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Sunday, February 18, 2018
Abbey Rader - Ritual (ABRAY Productions, 2017)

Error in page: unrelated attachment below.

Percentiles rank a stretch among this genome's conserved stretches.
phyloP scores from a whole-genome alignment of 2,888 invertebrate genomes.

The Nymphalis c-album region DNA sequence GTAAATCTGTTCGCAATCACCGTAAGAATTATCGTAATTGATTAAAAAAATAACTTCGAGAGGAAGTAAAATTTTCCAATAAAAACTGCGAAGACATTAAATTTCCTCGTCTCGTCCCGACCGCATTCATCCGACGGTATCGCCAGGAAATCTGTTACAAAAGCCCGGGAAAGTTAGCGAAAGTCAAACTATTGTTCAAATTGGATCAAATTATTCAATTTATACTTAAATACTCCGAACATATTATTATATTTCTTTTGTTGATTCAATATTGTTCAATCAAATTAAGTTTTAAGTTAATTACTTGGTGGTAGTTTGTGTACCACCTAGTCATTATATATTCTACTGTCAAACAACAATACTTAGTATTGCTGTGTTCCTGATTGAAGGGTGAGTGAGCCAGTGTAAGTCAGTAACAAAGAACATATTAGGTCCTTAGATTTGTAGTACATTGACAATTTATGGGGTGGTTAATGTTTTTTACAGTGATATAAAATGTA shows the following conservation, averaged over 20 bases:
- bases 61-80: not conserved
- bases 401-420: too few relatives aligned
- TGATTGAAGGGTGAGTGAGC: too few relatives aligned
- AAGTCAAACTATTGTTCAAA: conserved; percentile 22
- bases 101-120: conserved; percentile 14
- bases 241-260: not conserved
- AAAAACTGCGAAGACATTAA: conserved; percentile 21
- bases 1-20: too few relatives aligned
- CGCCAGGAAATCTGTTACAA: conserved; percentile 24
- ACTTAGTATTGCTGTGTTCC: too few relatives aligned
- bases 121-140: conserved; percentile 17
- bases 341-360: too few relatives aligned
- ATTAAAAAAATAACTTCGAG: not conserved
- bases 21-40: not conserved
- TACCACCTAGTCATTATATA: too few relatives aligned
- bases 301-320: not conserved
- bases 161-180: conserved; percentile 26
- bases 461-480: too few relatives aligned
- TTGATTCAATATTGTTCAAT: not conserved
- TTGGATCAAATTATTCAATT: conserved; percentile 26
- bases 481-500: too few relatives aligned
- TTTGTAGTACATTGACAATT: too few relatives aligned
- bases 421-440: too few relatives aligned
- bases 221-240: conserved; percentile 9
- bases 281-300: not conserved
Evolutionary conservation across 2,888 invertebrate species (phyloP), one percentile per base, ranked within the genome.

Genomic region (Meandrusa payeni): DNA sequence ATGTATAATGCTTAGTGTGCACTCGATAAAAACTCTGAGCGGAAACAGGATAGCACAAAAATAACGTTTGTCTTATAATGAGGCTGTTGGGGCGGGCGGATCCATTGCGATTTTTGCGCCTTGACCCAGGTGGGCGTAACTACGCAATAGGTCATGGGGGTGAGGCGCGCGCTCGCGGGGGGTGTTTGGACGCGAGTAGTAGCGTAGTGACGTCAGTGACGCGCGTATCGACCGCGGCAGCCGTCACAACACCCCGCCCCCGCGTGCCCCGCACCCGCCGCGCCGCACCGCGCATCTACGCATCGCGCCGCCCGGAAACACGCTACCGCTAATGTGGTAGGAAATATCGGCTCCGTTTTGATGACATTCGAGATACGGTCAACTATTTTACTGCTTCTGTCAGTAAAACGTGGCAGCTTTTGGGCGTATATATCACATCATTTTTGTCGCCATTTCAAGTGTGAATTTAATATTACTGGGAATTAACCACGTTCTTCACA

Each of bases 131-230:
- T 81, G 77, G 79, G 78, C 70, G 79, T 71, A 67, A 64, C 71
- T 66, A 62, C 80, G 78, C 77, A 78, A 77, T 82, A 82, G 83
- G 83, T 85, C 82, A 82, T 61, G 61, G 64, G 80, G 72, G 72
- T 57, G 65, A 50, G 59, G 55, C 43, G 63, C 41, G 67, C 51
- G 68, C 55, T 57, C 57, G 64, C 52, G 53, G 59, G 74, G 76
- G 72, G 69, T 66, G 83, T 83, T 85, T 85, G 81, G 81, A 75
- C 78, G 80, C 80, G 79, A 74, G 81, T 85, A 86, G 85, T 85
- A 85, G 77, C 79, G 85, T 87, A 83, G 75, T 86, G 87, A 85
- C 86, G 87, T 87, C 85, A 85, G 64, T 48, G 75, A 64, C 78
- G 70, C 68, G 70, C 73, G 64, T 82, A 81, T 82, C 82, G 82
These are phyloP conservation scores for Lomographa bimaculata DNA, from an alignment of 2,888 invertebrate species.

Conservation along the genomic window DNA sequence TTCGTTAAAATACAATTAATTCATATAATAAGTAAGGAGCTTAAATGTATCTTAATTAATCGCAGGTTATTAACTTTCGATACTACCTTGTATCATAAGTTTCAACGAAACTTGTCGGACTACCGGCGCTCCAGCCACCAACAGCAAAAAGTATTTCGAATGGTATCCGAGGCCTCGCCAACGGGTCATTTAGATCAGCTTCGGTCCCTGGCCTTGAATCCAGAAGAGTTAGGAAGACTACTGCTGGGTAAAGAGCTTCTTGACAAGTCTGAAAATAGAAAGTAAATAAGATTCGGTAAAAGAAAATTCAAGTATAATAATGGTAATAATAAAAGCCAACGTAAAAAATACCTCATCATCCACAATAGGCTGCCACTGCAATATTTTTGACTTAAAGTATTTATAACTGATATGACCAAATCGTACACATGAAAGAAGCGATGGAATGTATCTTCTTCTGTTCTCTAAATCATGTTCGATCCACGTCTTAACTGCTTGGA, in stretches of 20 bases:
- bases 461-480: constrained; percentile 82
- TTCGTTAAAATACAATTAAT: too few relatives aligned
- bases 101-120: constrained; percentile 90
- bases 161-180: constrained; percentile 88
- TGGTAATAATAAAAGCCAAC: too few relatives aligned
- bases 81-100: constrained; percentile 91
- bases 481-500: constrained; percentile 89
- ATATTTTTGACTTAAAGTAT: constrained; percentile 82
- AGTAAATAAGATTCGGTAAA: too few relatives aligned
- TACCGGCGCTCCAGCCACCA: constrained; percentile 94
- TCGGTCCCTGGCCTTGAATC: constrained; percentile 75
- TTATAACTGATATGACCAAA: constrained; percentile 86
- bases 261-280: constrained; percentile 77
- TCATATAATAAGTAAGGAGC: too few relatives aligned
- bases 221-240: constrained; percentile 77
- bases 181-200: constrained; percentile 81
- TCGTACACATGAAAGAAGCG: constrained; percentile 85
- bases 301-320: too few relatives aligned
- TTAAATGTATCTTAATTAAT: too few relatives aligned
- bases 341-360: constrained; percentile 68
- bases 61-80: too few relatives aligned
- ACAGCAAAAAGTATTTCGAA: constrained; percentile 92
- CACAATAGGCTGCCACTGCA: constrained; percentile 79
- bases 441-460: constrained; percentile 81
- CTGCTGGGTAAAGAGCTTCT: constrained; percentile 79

Master percussionist Abbey Rader is a deeply spiritual man, and this album is aptly maned as it brings in the questing nature of classic new thing jazz of the late sixties and early seventies and combines that sensibility with a thoroughly modern approach to improvised music. Rader is joined by Kyle Motl on bass and Drew Ceccato on tenor saxophone, and they open the album with "Circles Drawn" which has taught and fast bass and percussion, recalling the spirit of loft jazz and similar freedom oriented approaches to music with Ceccato entering with stoic and energizing saxophone lines. He is an exciting player out of the free jazz tradition, who blows with great strength and power, adding squalls of wound and and creating some of the densest music possible in a trio setting. The suppleness of the Rader's drumming and and Motl's bass playing go a long way in securing the success of this musical approach and their collective improvisation is thrilling and eye opening, played with an unflagging intensity and spirit. There is some more space added to the music on "Ritual," with arcs of raw sounding saxophone flying over the subtle rhythmic core of the music. This gives the track a yearning and thoughtful tone, and allows the bass to range widely while maintaining a central gravitational point for the saxophone and drums to rotate around. Ceccato's blistering high pitched tones add further energy to the proceedings, guiding the music into freer space, where the is room for very good bass and percussion solos. His strong saxophone tone melds with ominous bowed bass and lithe percussion from the leader to finish the performance on a high note. Abstract bass and percussion open "Interiority" joined by long slow breaths of air, creating music that is skittish and very free sounding, excitable and easily startled. The music evolves slowly and carefully, with Ceccato developing a very pleasing deep and cohesive tenor saxophone sound, and this depth is a reflection of the band’s overall goal, taking the freedoms inherent in modern jazz and exploring it in a fearless manner. There is a thick and meaty bass feature to kick off "Conjurations" gradually folding in bells and chimes and recalling some classic Art Ensemble of Ensemble of Chicago approaches to improvisation. The saxophone probes cautiously, melding with the bowed bass to produce an exciting drone effect that is quite arresting with Rader stepping back and allowing the space to widen and encompass a bowed bass and saxophone duet that soon becomes a thrilling cauldron of freely improvised sound. "Circles Broken" is the culminating track on the album, with the leader reasserting himself with brisk percussion against acidic bowed bass as Motl bows dark and cavernous lines that are met by gradually entering tenor saxophone. The trio delves into a very exciting collective improvisation that weaves many textural elements into a cohesive whole. This is indicative of the album as a whole, with the music evoking a strong sense of unity among musicians and igniting within them a common interest and each providing mutual support within the group. Ritual - ABRAY Productions Bandcamp